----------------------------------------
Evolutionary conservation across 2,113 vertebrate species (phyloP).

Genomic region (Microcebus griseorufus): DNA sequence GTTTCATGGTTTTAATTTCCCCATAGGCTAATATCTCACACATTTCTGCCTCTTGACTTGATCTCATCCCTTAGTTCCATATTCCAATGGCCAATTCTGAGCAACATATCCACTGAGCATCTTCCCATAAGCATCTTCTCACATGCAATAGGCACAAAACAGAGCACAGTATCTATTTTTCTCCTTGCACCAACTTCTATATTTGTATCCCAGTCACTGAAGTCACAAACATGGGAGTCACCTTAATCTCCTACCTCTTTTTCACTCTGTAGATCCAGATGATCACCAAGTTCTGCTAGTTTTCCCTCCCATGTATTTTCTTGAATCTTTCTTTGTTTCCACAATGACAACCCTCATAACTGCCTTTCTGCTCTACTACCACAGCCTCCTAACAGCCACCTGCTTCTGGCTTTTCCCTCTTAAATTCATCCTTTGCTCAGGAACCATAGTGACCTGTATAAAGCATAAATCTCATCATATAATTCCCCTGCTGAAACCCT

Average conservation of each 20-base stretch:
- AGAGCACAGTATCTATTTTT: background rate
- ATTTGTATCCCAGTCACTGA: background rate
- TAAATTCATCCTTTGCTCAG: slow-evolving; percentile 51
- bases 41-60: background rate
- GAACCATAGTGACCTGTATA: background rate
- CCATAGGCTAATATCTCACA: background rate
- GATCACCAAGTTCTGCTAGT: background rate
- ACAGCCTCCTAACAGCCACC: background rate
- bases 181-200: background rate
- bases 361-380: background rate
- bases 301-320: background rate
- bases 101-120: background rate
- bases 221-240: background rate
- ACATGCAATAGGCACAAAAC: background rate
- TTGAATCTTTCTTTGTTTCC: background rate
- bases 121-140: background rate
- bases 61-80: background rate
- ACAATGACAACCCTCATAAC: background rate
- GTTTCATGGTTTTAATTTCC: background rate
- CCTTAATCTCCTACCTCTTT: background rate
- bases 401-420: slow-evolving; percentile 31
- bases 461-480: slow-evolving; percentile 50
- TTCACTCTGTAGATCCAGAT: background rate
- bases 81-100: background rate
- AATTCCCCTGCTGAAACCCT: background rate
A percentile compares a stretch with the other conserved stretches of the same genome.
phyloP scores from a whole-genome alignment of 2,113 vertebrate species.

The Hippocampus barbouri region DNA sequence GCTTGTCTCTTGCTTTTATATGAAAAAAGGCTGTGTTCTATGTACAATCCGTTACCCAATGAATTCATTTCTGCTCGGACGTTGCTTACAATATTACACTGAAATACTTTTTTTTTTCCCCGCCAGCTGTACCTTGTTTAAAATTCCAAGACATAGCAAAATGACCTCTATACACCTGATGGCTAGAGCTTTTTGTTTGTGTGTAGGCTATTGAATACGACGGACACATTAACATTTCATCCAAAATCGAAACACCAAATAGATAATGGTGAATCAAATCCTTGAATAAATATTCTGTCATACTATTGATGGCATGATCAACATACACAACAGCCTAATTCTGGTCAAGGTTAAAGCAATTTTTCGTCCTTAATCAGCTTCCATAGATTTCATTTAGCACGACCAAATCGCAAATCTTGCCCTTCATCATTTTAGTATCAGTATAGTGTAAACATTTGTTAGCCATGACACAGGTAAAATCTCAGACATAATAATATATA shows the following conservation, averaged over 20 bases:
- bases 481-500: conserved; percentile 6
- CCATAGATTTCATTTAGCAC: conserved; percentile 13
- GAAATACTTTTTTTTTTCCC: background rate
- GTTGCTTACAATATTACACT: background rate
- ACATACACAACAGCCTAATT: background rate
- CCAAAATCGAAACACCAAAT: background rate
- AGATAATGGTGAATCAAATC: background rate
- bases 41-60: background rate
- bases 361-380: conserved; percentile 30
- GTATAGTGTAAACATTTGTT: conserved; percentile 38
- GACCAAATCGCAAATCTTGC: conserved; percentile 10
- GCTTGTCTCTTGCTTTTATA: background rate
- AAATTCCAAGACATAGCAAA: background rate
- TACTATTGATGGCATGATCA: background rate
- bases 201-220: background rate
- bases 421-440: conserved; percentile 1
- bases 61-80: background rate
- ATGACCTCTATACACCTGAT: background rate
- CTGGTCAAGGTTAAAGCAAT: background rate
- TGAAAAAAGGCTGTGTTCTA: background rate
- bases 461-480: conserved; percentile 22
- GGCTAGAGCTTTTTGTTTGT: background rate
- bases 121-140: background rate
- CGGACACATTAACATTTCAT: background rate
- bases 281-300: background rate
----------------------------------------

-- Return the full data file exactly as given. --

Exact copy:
Evolutionary conservation across 2,113 vertebrate species (phyloP).

Genomic region (Microcebus griseorufus): DNA sequence GTTTCATGGTTTTAATTTCCCCATAGGCTAATATCTCACACATTTCTGCCTCTTGACTTGATCTCATCCCTTAGTTCCATATTCCAATGGCCAATTCTGAGCAACATATCCACTGAGCATCTTCCCATAAGCATCTTCTCACATGCAATAGGCACAAAACAGAGCACAGTATCTATTTTTCTCCTTGCACCAACTTCTATATTTGTATCCCAGTCACTGAAGTCACAAACATGGGAGTCACCTTAATCTCCTACCTCTTTTTCACTCTGTAGATCCAGATGATCACCAAGTTCTGCTAGTTTTCCCTCCCATGTATTTTCTTGAATCTTTCTTTGTTTCCACAATGACAACCCTCATAACTGCCTTTCTGCTCTACTACCACAGCCTCCTAACAGCCACCTGCTTCTGGCTTTTCCCTCTTAAATTCATCCTTTGCTCAGGAACCATAGTGACCTGTATAAAGCATAAATCTCATCATATAATTCCCCTGCTGAAACCCT

Average conservation of each 20-base stretch:
- AGAGCACAGTATCTATTTTT: background rate
- ATTTGTATCCCAGTCACTGA: background rate
- TAAATTCATCCTTTGCTCAG: slow-evolving; percentile 51
- bases 41-60: background rate
- GAACCATAGTGACCTGTATA: background rate
- CCATAGGCTAATATCTCACA: background rate
- GATCACCAAGTTCTGCTAGT: background rate
- ACAGCCTCCTAACAGCCACC: background rate
- bases 181-200: background rate
- bases 361-380: background rate
- bases 301-320: background rate
- bases 101-120: background rate
- bases 221-240: background rate
- ACATGCAATAGGCACAAAAC: background rate
- TTGAATCTTTCTTTGTTTCC: background rate
- bases 121-140: background rate
- bases 61-80: background rate
- ACAATGACAACCCTCATAAC: background rate
- GTTTCATGGTTTTAATTTCC: background rate
- CCTTAATCTCCTACCTCTTT: background rate
- bases 401-420: slow-evolving; percentile 31
- bases 461-480: slow-evolving; percentile 50
- TTCACTCTGTAGATCCAGAT: background rate
- bases 81-100: background rate
- AATTCCCCTGCTGAAACCCT: background rate
A percentile compares a stretch with the other conserved stretches of the same genome.
phyloP scores from a whole-genome alignment of 2,113 vertebrate species.

The Hippocampus barbouri region DNA sequence GCTTGTCTCTTGCTTTTATATGAAAAAAGGCTGTGTTCTATGTACAATCCGTTACCCAATGAATTCATTTCTGCTCGGACGTTGCTTACAATATTACACTGAAATACTTTTTTTTTTCCCCGCCAGCTGTACCTTGTTTAAAATTCCAAGACATAGCAAAATGACCTCTATACACCTGATGGCTAGAGCTTTTTGTTTGTGTGTAGGCTATTGAATACGACGGACACATTAACATTTCATCCAAAATCGAAACACCAAATAGATAATGGTGAATCAAATCCTTGAATAAATATTCTGTCATACTATTGATGGCATGATCAACATACACAACAGCCTAATTCTGGTCAAGGTTAAAGCAATTTTTCGTCCTTAATCAGCTTCCATAGATTTCATTTAGCACGACCAAATCGCAAATCTTGCCCTTCATCATTTTAGTATCAGTATAGTGTAAACATTTGTTAGCCATGACACAGGTAAAATCTCAGACATAATAATATATA shows the following conservation, averaged over 20 bases:
- bases 481-500: conserved; percentile 6
- CCATAGATTTCATTTAGCAC: conserved; percentile 13
- GAAATACTTTTTTTTTTCCC: background rate
- GTTGCTTACAATATTACACT: background rate
- ACATACACAACAGCCTAATT: background rate
- CCAAAATCGAAACACCAAAT: background rate
- AGATAATGGTGAATCAAATC: background rate
- bases 41-60: background rate
- bases 361-380: conserved; percentile 30
- GTATAGTGTAAACATTTGTT: conserved; percentile 38
- GACCAAATCGCAAATCTTGC: conserved; percentile 10
- GCTTGTCTCTTGCTTTTATA: background rate
- AAATTCCAAGACATAGCAAA: background rate
- TACTATTGATGGCATGATCA: background rate
- bases 201-220: background rate
- bases 421-440: conserved; percentile 1
- bases 61-80: background rate
- ATGACCTCTATACACCTGAT: background rate
- CTGGTCAAGGTTAAAGCAAT: background rate
- TGAAAAAAGGCTGTGTTCTA: background rate
- bases 461-480: conserved; percentile 22
- GGCTAGAGCTTTTTGTTTGT: background rate
- bases 121-140: background rate
- CGGACACATTAACATTTCAT: background rate
- bases 281-300: background rate